But Aristotle came increasingly to place value on the knowledge he gained through his senses, making him an empiricist, trusting what he could see and test, ignoring or dismissing speculation. Here, then, lay the path which would lead directly to the “scientific” method, though it would not gain that label until nearly two thousand years later.

After Plato’s death Aristotle accepted an invitation from a former fellow student at the Academy to travel to Assos near Troy, which his colleague ruled, and he stayed there until his patron was overthrown and killed. He then traveled on to Lesbos, where he carried out biological research of such outstanding quality that it was not superseded until the eighteenth century AD. Even Charles Darwin was an unqualified admirer of Aristotle’s biology. Writing up his findings in On the Generation of Animals, Aristotle lays bare the fundamentals of all scientific inquiry, stating boldly that facts can be established only by observation and that theories are valid only insofar as they are supported by observed facts.

And this was the approach he applied as he systematically surveyed the whole of human knowledge as it was in the Mediterranean world in his time. Not content with pioneering the observational method in biology and inventing the study of formal logic, Aristotle both studied and wrote definitively about physics, chemistry, zoology, botany, anatomy, embryology, astronomy, geography, geology, and meteorology. He also explored almost every known aspect of psychology, government, politics and political theory, ethics and moral philosophy, economics, aesthetics, metaphysics, history, literary theory, rhetoric, and religion. And in so doing he created a model of the philosopher as a man of knowledge and wisdom in all fields, which acted as a beacon for generations of scholars, researchers, and philosophers who would later throng the halls, lecture theaters, and libraries of the museum in Alexandria.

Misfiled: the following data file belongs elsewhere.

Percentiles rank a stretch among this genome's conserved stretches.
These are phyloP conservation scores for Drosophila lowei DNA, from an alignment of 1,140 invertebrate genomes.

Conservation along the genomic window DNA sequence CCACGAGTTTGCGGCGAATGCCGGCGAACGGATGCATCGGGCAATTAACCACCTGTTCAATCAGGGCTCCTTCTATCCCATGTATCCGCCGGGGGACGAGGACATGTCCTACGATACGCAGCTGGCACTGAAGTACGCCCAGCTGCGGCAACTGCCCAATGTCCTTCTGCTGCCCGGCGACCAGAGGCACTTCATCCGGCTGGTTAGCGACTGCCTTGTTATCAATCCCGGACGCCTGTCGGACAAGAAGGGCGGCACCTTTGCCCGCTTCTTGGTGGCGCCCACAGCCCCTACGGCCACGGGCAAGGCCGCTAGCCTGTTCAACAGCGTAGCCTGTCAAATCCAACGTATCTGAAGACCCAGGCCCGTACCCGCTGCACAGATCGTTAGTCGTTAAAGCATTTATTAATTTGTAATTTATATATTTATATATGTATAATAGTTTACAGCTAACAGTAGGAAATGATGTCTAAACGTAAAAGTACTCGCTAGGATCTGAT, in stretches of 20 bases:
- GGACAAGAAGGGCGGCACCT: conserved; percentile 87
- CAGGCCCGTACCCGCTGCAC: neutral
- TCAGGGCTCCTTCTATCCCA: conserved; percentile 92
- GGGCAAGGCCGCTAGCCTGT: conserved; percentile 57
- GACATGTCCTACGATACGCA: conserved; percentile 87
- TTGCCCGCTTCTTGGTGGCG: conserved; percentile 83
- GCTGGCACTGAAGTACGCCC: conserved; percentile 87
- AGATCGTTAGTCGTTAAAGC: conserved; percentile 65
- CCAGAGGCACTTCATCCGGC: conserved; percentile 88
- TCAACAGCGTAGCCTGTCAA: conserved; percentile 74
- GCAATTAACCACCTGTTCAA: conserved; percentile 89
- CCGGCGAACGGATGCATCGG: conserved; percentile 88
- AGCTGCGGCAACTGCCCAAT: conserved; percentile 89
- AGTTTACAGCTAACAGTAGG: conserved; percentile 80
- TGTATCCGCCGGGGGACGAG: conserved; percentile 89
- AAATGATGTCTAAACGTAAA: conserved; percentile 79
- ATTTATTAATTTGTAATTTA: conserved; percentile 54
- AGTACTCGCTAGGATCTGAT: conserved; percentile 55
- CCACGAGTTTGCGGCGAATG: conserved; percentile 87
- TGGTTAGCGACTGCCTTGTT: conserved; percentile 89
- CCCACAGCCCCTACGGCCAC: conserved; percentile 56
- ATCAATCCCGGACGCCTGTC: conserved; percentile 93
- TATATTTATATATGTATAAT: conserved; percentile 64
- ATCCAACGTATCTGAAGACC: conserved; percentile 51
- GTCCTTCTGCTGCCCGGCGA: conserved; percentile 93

These then were the three generations of exceptional scholarship, the pedigree of thought that came to bear on the practical rule of the world in 342 BC, when Philip II of Macedon summoned Aristotle to become his fourteen-year-old son Alexander’s personal tutor. Aristotle performed this role until Alexander assumed the throne on Philip’s death in 336, and remained as personal adviser to the young king until Alexander set off in 333 on his Asian campaigns. During these critical years Aristotle prepared Alexander to be a military leader, using as models great Greek heroes like Ajax and Achilles as they appear in Homer’s Iliad, paragons of classical valor.